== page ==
Bjorn Lomborg makes sense
Bjorn Lomborg, scourge of climate scientists and author of two controversial books on issues of climate change and environmentalism, has been making the rounds. And he’s been making a lot of sense. He must be reading my blog!
The first relates to trade-offs, and the dominance of climate change relative to other pressing problems in the world. As Lomborg says:
Let’s be smart on global warming, but let’s not have it dominate everything else.
Krugman accuses Lomborg of posing false choices. In other words, if the US Congress fails to pass meaningful legislation, we can’t expect them to turn around and spend the savings on poverty in Africa or global health issues. True.
But Krugman is, unsurprisingly, focused on emissions policy in the US. Lomborg points out that the billions that would go to the proposed fund for helping countries to adapt to climate change would probably come from existing aid budgets. Linking a huge portion of development aid to climate change could have devastating consequences.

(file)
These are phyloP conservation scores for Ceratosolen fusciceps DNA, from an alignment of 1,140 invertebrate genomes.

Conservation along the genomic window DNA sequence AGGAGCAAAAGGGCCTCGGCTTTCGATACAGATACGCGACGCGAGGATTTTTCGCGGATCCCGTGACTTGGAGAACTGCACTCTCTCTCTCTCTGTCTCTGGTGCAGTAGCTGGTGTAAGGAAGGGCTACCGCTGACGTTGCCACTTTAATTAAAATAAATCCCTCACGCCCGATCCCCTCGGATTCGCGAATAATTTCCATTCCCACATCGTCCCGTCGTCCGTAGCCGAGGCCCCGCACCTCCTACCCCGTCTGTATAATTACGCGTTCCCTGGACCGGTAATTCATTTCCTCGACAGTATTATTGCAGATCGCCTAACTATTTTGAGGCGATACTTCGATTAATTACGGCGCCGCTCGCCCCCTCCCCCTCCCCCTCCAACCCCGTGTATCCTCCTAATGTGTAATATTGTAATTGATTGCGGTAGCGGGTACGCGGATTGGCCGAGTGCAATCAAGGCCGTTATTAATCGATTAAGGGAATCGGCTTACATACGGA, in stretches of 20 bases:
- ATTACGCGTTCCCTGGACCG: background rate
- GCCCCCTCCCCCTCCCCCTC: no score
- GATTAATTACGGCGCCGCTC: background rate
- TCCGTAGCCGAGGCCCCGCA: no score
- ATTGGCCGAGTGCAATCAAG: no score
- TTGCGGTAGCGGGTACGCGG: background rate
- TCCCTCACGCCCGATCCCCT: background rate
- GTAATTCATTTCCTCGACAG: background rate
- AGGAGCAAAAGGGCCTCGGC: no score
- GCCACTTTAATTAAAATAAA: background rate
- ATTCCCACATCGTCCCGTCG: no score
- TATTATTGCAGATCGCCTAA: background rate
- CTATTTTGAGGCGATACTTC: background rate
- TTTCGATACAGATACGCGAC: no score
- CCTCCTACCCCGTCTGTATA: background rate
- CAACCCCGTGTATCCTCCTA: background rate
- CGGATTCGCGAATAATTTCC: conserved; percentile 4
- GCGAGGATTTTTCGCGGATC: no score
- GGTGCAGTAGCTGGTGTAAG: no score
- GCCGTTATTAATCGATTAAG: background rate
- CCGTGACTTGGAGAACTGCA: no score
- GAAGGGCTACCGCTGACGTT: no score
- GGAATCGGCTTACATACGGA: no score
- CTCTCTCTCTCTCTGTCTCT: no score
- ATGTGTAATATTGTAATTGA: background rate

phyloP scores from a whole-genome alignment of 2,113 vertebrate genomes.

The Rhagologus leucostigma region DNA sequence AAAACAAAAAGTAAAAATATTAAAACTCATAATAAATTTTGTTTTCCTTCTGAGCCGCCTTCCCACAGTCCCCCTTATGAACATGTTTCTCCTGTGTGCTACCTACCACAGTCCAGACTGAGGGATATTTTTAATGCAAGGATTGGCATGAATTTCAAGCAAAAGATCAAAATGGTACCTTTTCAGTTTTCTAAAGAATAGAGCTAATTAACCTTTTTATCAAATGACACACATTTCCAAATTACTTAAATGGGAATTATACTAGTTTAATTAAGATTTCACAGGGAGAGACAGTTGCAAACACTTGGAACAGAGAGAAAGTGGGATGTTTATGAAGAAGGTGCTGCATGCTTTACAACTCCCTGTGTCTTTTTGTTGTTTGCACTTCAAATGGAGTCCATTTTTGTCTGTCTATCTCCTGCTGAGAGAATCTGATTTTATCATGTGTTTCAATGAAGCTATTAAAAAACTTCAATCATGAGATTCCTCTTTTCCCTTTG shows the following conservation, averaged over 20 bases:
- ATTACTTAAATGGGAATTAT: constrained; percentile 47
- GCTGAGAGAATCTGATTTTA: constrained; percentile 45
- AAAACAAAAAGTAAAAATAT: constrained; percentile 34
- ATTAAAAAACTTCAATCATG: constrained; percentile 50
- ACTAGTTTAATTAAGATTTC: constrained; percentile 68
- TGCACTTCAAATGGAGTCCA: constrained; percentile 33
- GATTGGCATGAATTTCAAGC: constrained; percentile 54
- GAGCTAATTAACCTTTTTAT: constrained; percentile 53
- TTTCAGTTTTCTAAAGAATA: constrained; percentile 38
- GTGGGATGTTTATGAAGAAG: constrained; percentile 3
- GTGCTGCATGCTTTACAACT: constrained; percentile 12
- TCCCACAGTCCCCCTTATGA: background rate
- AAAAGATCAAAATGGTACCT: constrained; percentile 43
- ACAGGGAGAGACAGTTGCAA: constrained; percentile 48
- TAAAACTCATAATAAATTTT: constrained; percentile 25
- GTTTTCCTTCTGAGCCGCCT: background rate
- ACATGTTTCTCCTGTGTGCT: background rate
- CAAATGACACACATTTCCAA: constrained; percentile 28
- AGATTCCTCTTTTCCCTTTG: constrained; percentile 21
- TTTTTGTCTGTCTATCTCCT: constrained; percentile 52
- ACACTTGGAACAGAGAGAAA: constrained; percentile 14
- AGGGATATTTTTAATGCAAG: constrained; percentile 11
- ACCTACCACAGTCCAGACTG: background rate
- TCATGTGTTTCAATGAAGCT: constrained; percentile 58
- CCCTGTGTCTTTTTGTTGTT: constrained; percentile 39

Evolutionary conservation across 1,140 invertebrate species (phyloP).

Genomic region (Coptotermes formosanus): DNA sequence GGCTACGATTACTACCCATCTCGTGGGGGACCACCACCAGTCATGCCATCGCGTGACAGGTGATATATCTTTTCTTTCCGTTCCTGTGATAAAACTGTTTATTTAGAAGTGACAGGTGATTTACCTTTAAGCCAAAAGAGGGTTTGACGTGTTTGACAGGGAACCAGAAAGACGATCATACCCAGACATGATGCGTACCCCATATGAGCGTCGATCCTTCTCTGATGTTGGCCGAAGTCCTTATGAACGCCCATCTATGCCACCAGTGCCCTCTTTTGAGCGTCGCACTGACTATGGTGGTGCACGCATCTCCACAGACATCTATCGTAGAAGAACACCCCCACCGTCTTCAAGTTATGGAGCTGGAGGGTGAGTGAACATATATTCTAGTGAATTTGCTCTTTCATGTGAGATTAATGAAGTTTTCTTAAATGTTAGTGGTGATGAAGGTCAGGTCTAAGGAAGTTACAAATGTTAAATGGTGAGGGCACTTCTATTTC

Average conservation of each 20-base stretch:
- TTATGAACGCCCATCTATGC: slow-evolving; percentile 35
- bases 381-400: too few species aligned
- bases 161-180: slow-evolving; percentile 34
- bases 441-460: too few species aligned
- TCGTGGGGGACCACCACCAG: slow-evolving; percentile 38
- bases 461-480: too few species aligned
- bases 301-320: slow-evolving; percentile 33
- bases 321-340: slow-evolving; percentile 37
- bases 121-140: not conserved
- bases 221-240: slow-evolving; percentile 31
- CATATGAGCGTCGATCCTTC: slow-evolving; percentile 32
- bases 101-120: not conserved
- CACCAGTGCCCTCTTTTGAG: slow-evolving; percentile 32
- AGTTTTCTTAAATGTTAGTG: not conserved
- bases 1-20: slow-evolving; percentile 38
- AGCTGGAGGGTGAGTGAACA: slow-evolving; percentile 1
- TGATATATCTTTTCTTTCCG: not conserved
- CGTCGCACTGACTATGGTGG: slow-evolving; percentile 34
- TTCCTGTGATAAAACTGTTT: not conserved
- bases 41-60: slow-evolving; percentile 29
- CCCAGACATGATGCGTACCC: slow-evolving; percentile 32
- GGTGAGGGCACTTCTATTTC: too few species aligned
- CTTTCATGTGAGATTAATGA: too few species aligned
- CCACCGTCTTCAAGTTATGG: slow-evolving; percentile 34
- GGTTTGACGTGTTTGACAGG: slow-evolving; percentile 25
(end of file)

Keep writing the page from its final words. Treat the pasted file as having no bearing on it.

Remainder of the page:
It seems to me that requiring development projects to have some sort of benefit related to climate change is not all that different from the Bush Administration requirement that funding for AIDS go to “abstinence-only” programs. It does no favors to people suffering now, and the organizations trying to help them. (There is probably an argument to be had here about how much new money might go to aid as a result of climate change, but that’s for another time.)
Lomborg’s second point is about the misguided efforts in Copenhagen to prolong the failures of the Kyoto Protocol. He argues that carbon agreements are putting the policy cart before the technology horse, and that the real focus should be on developing the technologies that can bring the price of carbon free energy down to a reasonable level.
Krugman seems hell-bent on disagreeing with Lomborg’s very reasonable position. I think this is partly because, like a good economist, he believes strongly in the potential of a cap and trade system. In theory, cap and trade works very efficiently to bring about the kinds of investment that Lomborg is arguing for (in energy technology). But Lomborg is a political realist who recognizes that politicians can’t get elected by raising energy prices, no matter how supposedly catastrophic the consequences may be for the people of 2050.
The other part of Krugman’s disagreement has to do with who Lomborg is, and how he got here. Notice the caption in the image above:
Krugman: Lomborg is being “insincere” when he recommends doing more research.
I’ll write more about this “appeal to motive” soon.